authentic

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Authenticity has been a big buzz word for a few years now. These days, calling a product or person “authentic” is high praise.

But I have a problem with it. 

Now, I’ve got nothing wrong with being authentic in itself, but when you’re trying to be authentic or when your authentic appearance is part of some ulterior motive, that’s another thing altogether. 

This quote sums it up pretty well:

“Sincerity - if you can fake that, you've got it made.”

― George Burns


There’s another side to that coin. If something is practiced and performed, does that make it dishonest? I expect all manner of content creators have asked this of themselves.

As a side note, I felt like the movie Galaxy Quest was a pretty enjoyable little exploration of that issue.

In my very brief experience recording for a podcast, this is something that has come up frequently. Even though I’m talking off the cuff for most of it, the whole thing still feels like a performance in a way. Knowing I’m being recorded and that the recording will be freely available online has a very heavy influence on how I think and what I say.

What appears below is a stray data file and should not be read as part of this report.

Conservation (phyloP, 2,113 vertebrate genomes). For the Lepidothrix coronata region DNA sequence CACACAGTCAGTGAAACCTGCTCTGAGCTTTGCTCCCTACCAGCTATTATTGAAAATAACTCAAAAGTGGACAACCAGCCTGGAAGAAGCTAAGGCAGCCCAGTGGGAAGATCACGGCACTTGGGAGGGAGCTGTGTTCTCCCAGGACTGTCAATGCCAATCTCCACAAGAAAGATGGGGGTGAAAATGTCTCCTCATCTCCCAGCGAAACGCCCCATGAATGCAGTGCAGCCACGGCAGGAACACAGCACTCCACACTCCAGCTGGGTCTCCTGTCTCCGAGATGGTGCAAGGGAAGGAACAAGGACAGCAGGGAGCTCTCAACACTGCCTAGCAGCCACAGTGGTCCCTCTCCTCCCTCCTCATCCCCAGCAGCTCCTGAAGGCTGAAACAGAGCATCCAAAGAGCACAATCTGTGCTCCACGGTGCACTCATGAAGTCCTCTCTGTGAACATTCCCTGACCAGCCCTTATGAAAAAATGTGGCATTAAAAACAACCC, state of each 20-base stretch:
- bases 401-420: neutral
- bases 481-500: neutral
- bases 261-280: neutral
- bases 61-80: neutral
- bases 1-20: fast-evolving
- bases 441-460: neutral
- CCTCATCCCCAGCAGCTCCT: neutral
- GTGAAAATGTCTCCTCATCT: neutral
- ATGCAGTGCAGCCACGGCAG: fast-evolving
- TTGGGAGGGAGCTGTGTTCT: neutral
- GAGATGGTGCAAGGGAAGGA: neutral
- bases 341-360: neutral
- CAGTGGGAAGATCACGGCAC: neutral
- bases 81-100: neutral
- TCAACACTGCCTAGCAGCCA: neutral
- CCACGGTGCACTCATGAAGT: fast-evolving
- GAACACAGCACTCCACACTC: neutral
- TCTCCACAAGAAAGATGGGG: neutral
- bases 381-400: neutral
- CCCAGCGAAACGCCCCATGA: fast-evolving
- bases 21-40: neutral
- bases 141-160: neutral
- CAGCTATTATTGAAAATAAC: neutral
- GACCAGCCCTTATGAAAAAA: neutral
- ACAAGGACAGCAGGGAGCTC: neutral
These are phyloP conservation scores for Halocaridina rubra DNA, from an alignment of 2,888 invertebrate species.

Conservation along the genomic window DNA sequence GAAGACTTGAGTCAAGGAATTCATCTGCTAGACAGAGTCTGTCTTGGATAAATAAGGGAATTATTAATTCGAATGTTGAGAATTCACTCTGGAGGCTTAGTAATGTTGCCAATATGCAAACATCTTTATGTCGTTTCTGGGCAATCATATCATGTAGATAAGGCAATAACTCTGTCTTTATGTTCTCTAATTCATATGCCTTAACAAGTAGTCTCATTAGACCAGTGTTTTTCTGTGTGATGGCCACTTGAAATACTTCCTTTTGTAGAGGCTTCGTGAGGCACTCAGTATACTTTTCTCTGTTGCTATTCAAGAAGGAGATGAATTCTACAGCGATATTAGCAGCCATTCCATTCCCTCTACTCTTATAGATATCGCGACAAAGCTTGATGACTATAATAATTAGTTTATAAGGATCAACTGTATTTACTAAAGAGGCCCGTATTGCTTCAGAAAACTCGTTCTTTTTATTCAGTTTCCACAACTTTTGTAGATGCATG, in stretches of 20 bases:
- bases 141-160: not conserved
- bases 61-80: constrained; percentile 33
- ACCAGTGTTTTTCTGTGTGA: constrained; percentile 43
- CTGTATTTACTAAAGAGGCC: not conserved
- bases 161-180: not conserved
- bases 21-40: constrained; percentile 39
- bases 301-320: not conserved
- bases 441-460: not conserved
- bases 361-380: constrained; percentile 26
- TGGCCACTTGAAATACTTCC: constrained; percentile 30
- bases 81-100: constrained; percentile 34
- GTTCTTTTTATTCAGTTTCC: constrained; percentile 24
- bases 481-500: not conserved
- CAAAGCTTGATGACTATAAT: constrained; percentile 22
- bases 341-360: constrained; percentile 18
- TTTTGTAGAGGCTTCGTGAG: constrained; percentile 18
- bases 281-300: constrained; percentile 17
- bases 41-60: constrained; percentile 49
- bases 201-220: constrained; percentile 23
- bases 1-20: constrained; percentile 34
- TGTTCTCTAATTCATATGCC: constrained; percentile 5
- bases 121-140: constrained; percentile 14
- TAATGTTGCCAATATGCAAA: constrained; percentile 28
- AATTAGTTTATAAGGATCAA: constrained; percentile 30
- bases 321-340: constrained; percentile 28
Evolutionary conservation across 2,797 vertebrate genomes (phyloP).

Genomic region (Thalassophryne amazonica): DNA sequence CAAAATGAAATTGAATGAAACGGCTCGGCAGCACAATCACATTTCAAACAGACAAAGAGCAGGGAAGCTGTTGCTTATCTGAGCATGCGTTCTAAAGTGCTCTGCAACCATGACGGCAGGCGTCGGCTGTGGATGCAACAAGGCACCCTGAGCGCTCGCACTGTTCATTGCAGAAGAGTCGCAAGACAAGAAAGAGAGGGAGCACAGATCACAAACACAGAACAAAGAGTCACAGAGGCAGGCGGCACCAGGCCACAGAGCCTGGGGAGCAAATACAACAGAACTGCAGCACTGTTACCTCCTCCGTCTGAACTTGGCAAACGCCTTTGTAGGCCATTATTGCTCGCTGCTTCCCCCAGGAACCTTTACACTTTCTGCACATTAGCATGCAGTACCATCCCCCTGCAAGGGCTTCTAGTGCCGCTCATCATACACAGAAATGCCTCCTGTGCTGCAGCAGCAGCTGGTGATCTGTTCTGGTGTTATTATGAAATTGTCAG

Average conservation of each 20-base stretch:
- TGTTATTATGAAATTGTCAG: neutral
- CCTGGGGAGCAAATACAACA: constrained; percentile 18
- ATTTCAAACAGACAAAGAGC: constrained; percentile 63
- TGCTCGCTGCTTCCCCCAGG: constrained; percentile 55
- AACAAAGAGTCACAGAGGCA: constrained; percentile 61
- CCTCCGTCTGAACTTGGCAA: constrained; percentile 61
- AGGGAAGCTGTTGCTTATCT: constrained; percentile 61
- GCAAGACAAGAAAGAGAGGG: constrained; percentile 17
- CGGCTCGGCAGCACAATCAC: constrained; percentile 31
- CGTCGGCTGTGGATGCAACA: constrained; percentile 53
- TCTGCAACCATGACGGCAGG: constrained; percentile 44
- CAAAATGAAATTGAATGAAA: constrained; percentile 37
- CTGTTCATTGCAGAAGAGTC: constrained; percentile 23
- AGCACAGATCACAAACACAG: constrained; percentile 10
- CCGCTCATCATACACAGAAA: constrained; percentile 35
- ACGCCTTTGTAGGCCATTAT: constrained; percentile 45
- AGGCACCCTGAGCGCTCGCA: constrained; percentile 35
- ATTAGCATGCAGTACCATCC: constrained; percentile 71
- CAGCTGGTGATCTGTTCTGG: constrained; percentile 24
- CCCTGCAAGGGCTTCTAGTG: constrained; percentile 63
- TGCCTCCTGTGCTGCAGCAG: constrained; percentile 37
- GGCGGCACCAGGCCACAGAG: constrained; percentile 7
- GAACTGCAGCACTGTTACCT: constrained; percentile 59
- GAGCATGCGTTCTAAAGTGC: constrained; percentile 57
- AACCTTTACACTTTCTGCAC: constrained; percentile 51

I don’t expect that will ever change, but I also don’t believe it’s necessarily a bad thing.

Mr. Rogers Neighborhood was a scripted show, but it felt as genuine as anything I’ve seen. On the other hand, many ”reality” shows feel completely fake.

To be authentic is to be true to form, the real you. But what does that mean exactly? It seems to me a performance can be more revealing, more vulnerable, than a candid recording. Not always though.

This is still pretty fresh for me and I’m sure I’ll have more to say later, but I’ll leave you with these last few thoughts:

When you pour yourself into your artwork, whatever form that may take, it’s impossible to hide the real you. On the other hand, if you’re trying hard to be yourself, you’re probably failing at it.

A.P. Lambert

A. P. Lambert is an author and creative professional who helps other creative entrepreneurs achieve more and find purpose in their work.